This article deals with research, but first-hand interviews follow’s the same logic.
I. Man vs. self
Shmups embody the essence of the man versus the self. In few other genres are one-coin clears so emphasized, and mistakes so obvious to the gamer. The score mechanic, a decoration in most genres, thrives in shmups. The score in no uncertain terms communicate to you the worth of your play.
Other games are like miniature gardens, shmups are like miniature mountains. Their towering difficulty challenges all that passes. Most don’t heed it and continue their way. Some do. They stop in their tracks, beholds the peak of the mountain, dream up a journey to the top, and dedicate a part of their life to it.
In 2008 Kuro, a score-runner in Perfect Cherry Blossom, posted a screenshot showing over 2500 hours of gameplay spread over more than 36000 sessions.
II. What do you want?
I had once considered scorerunning in Touhou. Not far into the attempt, I realized that in order to do what I truly wanted to do, I could not afford to seek high scores. It’s the first time I realized that I can’t want and get every lofty goal in life.
In April 2010, AM, a renowned virtuoso in the Touhou scorerunning scene, quit scorerunning to reclaim other aspects of his life.
III. Ability and wisdom
The impressive players of the game are not always wise. In 2011, the Chinese Touhou community outed score-runner MSH when it became apparent that he had cheated to obtain world records. The ousting was a public one, as MSH had cultivated many followers at the time.
The truth is, MSH is a better player than you and I. He has the talent. But talent does not correlate with conduct.
Talent, creativity, persistence, perfectionism. Which ones make you nice, and which ones don’t? In the end, their score reveals little.
My old replays have a certain degree of ruthlessness to it.
When I had a goal in mind, I would ignore other conventions of “good plays”, instead abusing safespots, neglecting score, and otherwise bombing enemy patterns on sight to reduce the difficulty of the run.
Legendary player GIL was known to exaggerate his handicap for already-difficult challenges in order to produce awe-inspiring replays. In some ways I was the opposite of that.
I noticed that recently I’ve been playing shmups less ruthlessly. But I actually liked my old style.
Great score improvements in Touhou are made in billions. For the first years of a game, the high scores tend to barely pass certain thresholds: 42 billion, 52 billion, 21 billion, 10.1 billion.
This is because the pioneers has no one else to look up to, so they ask: is 30 billion achievable? What about 50 billion? They plot up a path and inevitably achieve their first milestones. New challengers seek to beat the best score, devising their own improvements on top of those milestones. They don’t ask “is 50 billion achievable?” but “how do I beat the current world-record?” Thus, world-records have a tendency to grows slower after passing certain milestones.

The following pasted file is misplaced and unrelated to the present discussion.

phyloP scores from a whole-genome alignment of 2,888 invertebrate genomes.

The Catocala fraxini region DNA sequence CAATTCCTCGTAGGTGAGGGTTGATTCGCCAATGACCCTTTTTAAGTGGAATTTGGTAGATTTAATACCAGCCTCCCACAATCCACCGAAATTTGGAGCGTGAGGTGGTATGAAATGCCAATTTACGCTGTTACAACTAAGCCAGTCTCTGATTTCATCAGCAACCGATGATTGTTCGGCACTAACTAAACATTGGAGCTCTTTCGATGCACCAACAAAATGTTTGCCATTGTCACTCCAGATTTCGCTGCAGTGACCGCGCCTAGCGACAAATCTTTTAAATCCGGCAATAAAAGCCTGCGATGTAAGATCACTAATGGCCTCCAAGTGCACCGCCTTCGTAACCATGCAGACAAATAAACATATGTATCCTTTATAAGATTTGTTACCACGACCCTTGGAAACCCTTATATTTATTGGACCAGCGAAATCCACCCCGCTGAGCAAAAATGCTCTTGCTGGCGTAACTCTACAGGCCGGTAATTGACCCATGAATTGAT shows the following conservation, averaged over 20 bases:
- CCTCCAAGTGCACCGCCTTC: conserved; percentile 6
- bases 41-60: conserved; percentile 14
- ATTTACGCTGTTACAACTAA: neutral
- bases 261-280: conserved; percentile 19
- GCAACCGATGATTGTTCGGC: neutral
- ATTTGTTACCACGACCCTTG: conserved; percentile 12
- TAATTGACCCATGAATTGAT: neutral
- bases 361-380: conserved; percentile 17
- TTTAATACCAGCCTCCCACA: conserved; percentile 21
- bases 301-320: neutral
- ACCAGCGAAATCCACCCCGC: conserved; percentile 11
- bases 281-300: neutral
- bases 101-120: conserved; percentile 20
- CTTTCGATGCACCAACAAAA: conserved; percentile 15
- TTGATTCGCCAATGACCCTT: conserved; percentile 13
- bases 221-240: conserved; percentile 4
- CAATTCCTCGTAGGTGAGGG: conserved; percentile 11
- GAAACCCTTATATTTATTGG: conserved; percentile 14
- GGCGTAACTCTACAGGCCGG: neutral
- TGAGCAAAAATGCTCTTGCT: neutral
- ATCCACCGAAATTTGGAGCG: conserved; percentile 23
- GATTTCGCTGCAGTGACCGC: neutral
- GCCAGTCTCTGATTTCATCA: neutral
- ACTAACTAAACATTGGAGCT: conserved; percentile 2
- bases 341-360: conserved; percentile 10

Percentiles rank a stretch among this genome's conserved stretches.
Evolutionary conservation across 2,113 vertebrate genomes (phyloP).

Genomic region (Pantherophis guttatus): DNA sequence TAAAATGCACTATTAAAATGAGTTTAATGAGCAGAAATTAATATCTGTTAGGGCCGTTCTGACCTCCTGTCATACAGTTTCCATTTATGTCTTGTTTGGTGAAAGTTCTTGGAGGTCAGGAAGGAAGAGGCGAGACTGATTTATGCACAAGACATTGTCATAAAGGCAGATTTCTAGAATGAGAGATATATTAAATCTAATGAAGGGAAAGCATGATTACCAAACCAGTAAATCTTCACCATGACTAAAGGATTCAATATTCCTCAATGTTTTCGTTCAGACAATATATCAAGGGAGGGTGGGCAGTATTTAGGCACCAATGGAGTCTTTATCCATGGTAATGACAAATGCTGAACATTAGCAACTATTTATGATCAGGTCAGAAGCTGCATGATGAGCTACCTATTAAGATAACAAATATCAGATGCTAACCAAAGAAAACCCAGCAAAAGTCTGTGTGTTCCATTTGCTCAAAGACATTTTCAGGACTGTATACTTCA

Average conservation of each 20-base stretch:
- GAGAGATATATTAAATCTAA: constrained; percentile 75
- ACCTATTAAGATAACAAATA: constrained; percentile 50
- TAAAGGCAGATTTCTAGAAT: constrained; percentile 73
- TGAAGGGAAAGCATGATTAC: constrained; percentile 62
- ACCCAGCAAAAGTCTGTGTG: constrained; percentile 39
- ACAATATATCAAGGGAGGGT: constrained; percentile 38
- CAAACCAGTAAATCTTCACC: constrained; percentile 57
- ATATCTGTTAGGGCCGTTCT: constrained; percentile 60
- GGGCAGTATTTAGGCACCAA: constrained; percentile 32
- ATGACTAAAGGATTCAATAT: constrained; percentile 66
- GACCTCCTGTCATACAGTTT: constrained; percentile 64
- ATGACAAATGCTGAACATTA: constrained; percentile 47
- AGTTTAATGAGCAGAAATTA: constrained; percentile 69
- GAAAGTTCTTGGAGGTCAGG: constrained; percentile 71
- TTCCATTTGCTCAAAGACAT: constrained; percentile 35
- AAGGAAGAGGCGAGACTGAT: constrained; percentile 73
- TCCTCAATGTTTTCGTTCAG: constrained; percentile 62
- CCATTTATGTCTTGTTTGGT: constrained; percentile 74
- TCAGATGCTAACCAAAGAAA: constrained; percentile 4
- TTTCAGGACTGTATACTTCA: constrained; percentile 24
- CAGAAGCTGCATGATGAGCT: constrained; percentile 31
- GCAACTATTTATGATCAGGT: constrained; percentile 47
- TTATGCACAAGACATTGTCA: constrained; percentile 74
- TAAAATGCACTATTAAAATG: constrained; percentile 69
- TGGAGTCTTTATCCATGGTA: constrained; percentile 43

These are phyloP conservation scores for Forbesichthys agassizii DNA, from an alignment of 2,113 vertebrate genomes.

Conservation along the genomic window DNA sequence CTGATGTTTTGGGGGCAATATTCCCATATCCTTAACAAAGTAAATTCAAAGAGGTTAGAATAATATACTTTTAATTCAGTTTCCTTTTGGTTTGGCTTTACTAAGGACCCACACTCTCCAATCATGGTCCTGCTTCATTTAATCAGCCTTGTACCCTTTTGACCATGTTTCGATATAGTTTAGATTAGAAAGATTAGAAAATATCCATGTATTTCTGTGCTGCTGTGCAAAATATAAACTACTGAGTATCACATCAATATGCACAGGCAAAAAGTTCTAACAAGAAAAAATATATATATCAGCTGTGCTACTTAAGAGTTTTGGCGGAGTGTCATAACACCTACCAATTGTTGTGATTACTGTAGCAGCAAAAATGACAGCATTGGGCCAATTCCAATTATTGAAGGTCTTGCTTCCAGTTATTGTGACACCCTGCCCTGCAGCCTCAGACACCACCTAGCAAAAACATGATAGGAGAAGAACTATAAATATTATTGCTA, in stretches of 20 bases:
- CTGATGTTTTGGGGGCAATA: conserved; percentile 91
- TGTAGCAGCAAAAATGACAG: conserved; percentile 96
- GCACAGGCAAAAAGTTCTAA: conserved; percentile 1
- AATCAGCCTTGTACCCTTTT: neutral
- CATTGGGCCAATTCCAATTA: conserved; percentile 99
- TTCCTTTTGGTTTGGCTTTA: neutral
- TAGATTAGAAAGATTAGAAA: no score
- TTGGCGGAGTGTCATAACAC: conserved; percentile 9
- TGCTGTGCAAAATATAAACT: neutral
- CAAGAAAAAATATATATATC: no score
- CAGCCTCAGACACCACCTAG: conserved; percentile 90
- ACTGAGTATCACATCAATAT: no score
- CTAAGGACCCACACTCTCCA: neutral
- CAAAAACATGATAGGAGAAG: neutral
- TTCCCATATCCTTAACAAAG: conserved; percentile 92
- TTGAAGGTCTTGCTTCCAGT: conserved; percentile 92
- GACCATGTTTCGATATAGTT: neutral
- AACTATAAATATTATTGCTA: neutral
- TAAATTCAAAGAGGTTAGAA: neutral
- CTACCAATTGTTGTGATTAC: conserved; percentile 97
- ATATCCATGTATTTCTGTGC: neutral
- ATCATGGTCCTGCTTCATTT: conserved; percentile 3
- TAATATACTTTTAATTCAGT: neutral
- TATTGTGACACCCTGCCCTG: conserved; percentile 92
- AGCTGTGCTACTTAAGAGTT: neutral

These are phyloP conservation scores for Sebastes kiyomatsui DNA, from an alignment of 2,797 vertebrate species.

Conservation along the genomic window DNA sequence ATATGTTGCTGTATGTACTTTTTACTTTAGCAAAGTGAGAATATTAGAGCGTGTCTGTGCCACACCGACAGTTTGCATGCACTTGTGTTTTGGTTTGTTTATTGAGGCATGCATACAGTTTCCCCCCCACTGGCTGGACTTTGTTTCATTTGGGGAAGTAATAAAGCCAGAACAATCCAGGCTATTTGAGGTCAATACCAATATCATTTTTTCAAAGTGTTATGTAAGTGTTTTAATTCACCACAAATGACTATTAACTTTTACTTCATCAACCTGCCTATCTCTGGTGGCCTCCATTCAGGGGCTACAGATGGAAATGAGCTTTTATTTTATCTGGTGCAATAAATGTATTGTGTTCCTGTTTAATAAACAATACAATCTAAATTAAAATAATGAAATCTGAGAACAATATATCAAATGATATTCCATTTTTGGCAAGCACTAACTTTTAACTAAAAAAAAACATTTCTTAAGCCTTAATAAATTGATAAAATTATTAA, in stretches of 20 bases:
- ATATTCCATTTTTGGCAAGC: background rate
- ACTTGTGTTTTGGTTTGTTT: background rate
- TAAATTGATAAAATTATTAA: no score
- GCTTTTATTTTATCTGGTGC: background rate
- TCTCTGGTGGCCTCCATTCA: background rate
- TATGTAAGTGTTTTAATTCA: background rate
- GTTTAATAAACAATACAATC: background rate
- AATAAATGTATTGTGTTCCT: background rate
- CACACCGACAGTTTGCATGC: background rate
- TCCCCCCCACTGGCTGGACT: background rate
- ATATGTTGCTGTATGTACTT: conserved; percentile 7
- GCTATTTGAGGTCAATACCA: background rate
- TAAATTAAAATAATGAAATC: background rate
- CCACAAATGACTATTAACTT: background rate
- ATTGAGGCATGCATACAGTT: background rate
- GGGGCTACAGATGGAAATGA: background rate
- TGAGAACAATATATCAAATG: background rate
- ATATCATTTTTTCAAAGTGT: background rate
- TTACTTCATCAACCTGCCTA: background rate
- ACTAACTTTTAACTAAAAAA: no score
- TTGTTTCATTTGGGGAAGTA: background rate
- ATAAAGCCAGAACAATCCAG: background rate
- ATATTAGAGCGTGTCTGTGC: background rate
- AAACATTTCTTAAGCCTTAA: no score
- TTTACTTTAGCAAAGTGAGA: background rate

Eventually, when the state of art is near perfection, someone comes along and asks “what’s the theoretical maximum? This is the case when coa reached a score of 1.00002 billion in Mountain of Faith extra mode, 0.1% away from the theoretical maximum of 1.0001 billion.
A good replay is largely about execution, but sometimes creativity trumps. In this way, scorerunning is a bit like an art form.
In the demo days of Subterranean Animism, a player named UnKnown started submitting replays with innovative strategies, and consequently besting the then-highest scores by huge margins. But he did this to his own replays too, submitting new replays under alias like “U.N.None”, “#unexist”, and ” ” (blank) that introduce innovations on top of his own.
From one of his alias, “tongrentang”, we could trace him to the Chinese scorerunning community. Perhaps some top Chinese players know of his/her identity. But the alias seems to suggest that in the end, who it is doesn’t matter.
VII. Finding pure land
To score-run in Touhou is to stand between life and death. Most Touhou games have a “graze” mechanic, which rewards players for hovering near bullets (so-called graze zone). Most high-scores have tens of thousands of grazes, meaning tens of thousands of intentional almost-deaths.
The graze zone is a harsh and hostile habitat. Imperfections must be purged. The replays discretely showcase the scorerunner’s ability to survive under hostility.